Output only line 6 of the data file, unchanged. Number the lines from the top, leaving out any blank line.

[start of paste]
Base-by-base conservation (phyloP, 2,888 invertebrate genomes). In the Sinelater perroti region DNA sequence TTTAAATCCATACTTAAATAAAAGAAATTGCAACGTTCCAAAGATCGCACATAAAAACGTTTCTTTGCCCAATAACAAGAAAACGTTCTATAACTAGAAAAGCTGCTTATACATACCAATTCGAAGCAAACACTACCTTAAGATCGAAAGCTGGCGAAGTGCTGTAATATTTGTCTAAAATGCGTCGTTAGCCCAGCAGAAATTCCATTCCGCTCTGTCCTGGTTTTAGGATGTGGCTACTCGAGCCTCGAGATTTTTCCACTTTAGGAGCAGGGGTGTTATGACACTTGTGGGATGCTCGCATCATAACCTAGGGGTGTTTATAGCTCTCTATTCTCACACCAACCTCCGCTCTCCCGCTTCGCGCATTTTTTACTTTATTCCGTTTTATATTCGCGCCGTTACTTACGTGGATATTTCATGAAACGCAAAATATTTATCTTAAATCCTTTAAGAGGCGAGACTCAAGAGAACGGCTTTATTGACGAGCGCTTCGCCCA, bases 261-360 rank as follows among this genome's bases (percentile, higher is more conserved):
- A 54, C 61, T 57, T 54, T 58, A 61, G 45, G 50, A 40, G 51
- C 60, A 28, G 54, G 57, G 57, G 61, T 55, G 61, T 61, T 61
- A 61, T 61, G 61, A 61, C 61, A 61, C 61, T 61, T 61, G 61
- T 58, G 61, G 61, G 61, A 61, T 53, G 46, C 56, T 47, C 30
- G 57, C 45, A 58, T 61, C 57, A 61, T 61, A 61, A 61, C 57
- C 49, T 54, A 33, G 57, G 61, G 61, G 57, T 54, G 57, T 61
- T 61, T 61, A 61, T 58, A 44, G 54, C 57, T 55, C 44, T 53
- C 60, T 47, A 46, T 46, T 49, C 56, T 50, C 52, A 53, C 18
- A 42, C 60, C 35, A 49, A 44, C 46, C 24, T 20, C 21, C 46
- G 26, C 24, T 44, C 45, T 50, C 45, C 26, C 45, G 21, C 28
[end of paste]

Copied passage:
- G 57, C 45, A 58, T 61, C 57, A 61, T 61, A 61, A 61, C 57